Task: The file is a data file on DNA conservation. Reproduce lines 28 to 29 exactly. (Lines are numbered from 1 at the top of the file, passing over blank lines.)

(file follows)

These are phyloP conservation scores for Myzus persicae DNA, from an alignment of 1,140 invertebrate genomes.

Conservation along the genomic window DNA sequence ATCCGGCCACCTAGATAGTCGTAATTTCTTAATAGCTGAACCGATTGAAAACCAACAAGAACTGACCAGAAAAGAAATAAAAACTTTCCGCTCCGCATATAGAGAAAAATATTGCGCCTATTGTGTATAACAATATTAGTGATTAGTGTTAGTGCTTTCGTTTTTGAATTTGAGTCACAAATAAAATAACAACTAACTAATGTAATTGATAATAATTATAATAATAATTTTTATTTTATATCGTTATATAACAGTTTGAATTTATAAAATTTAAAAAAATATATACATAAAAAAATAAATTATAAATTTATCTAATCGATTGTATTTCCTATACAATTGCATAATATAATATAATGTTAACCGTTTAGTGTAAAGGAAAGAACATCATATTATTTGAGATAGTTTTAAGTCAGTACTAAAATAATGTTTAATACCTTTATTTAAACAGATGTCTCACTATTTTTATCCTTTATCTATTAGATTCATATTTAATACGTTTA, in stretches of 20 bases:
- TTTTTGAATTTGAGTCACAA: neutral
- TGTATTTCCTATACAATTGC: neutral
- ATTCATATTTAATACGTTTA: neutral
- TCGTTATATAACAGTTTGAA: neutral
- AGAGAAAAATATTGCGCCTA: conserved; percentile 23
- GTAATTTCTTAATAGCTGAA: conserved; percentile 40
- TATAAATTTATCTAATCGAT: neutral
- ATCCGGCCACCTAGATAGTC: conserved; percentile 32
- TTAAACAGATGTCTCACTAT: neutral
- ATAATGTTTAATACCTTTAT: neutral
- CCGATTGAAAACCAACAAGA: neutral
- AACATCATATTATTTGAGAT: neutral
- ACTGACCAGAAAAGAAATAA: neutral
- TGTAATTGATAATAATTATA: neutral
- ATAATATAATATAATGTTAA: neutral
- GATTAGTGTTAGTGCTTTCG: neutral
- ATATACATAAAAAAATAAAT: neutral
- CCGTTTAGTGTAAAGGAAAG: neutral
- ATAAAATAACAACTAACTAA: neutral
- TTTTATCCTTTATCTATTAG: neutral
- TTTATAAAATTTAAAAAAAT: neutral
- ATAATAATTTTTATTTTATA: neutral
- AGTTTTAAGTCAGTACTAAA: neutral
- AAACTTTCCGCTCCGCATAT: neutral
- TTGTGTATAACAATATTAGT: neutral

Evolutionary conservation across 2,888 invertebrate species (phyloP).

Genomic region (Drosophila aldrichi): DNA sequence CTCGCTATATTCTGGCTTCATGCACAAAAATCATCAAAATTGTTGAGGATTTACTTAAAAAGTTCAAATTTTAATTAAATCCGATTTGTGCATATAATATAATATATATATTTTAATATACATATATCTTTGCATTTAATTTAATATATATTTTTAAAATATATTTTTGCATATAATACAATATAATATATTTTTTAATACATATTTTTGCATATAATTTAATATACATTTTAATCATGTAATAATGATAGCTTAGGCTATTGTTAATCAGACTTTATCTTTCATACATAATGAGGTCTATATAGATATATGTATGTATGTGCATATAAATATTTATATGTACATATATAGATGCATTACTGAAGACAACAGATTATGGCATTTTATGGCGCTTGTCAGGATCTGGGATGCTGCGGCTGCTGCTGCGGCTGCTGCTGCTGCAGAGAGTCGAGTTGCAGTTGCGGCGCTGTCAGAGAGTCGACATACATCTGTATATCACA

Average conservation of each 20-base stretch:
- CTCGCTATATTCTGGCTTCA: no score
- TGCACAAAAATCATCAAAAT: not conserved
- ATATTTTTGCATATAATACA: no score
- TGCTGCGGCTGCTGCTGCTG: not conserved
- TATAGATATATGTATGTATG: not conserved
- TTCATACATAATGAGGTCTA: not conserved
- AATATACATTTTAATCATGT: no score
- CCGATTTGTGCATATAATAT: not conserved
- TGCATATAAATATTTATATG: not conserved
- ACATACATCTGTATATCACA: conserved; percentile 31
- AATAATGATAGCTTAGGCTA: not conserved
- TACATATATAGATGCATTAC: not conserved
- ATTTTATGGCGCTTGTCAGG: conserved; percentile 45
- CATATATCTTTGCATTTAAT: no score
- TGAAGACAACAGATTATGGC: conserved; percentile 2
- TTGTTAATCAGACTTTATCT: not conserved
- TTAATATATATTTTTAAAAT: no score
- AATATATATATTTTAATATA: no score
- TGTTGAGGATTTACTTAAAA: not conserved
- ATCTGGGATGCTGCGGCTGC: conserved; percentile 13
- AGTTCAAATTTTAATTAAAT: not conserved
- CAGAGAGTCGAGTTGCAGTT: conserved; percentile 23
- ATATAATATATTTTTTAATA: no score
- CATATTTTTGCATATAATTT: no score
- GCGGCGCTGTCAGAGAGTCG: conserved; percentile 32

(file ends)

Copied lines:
Evolutionary conservation across 2,888 invertebrate species (phyloP).

Genomic region (Drosophila aldrichi): DNA sequence CTCGCTATATTCTGGCTTCATGCACAAAAATCATCAAAATTGTTGAGGATTTACTTAAAAAGTTCAAATTTTAATTAAATCCGATTTGTGCATATAATATAATATATATATTTTAATATACATATATCTTTGCATTTAATTTAATATATATTTTTAAAATATATTTTTGCATATAATACAATATAATATATTTTTTAATACATATTTTTGCATATAATTTAATATACATTTTAATCATGTAATAATGATAGCTTAGGCTATTGTTAATCAGACTTTATCTTTCATACATAATGAGGTCTATATAGATATATGTATGTATGTGCATATAAATATTTATATGTACATATATAGATGCATTACTGAAGACAACAGATTATGGCATTTTATGGCGCTTGTCAGGATCTGGGATGCTGCGGCTGCTGCTGCGGCTGCTGCTGCTGCAGAGAGTCGAGTTGCAGTTGCGGCGCTGTCAGAGAGTCGACATACATCTGTATATCACA